A key piece of the West Coast Main Line upgrade's final dash is nothing to do with electrification or 125mph running.
The £15M Glasgow and South West Route Clearance project will provide a link into and out of Scotland for diesel hauled Pendolino 390s when maintenance work shuts down the high speed line.
In engineering terms it is an intriguing scheme. The 116km Victorian rail line rolls from Gretna to Glasgow and is criss-crossed by low bridges. It is a busy route, particularly for freight from the Ayrshire coal fields. To create clearances for the Pendolinos and their pantographs five bridges must be reconstructed, and track lowered at 39 sites.
'The route will be clear for the Pendolinos by December, ' says Network Rail project manager Archie Tait. 'The bridge reconstructions will finish during 2006.' Network Rail called in Scott Wilson to survey the route to find out where work had to be done, and where regular inspection to ensure clearances are maintained would suffice. 'Anything under a 50mm clearance we needed to do something, ' says Tait.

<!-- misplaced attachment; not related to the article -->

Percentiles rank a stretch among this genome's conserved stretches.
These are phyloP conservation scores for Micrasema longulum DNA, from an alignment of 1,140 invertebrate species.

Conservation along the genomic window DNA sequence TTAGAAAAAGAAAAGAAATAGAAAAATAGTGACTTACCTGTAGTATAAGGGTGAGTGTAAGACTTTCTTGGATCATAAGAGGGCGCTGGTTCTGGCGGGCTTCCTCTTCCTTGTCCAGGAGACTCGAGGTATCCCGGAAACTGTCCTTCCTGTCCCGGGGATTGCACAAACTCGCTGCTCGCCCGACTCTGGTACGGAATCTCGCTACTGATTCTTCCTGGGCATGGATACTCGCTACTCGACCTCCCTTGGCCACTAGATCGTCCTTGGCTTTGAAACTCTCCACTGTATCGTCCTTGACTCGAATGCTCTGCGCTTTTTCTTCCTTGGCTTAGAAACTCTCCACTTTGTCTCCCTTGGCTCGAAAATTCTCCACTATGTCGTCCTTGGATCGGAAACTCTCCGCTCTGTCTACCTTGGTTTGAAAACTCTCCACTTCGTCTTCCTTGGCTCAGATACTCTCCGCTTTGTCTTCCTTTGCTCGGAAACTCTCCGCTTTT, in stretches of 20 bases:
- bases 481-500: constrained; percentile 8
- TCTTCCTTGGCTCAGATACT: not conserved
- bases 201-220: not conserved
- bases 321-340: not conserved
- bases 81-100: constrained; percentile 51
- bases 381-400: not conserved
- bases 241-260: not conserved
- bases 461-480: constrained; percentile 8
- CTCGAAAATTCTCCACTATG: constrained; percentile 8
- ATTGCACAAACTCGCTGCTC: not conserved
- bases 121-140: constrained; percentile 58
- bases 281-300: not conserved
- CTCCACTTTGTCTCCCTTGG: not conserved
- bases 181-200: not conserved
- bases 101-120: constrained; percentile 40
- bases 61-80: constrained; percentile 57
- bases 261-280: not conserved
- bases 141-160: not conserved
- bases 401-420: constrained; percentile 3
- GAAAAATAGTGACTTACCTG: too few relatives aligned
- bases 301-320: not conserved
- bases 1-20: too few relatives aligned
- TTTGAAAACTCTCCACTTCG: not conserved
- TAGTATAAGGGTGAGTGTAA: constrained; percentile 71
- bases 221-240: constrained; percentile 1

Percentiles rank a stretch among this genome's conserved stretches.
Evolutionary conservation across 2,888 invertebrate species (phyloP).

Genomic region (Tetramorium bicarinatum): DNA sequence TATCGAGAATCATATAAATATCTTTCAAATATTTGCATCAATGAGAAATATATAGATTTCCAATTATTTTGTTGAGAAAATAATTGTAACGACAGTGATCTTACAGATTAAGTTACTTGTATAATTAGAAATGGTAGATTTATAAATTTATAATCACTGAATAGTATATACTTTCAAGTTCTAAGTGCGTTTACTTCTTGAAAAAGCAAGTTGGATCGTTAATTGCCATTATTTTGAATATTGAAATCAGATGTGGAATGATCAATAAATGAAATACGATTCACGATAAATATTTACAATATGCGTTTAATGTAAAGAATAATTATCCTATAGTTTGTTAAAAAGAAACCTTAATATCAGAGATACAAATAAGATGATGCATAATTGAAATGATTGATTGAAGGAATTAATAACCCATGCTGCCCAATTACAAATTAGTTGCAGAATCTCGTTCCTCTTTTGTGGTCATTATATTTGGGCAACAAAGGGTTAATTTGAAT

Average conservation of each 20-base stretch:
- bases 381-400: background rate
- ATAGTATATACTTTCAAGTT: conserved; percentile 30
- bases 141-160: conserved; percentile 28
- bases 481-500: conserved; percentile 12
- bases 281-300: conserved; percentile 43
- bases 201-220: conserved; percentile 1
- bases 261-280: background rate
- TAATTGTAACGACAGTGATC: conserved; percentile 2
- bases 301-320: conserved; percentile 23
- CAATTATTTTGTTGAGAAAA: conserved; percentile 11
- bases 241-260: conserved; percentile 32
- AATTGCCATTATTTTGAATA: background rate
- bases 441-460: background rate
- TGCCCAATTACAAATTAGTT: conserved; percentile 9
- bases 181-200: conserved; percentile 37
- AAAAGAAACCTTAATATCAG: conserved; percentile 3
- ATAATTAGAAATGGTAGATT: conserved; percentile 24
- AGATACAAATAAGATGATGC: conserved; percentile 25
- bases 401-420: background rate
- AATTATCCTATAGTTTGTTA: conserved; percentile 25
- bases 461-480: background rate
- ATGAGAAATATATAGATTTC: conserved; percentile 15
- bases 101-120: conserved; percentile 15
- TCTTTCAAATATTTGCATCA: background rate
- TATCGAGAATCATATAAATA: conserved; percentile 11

'Between 50mm and 75mm, six monthly maintenance checks have been put in place; and up to 100mm we'll monitor the sites annually.' Clearances are being designed with the additional 400mm needed for any future line electrification.
For track lowering, Network Rail is opting for steel sleepers which, at 150mm, are half as deep as their concrete equivalents.
Network Rail has tackled some of the bridge replacements in partnership with local authorities to enable them to be upgraded to 40t weight limits. At Titfield Road in Glasgow Network Rail and Glasgow City Council are in a 50:50 joint venture to demolish and rebuild the 15m span bridge over the track. Project cost is around £6M.
The bridge was brought down in a 54 hour possession 'booked three years in advance', Tait says.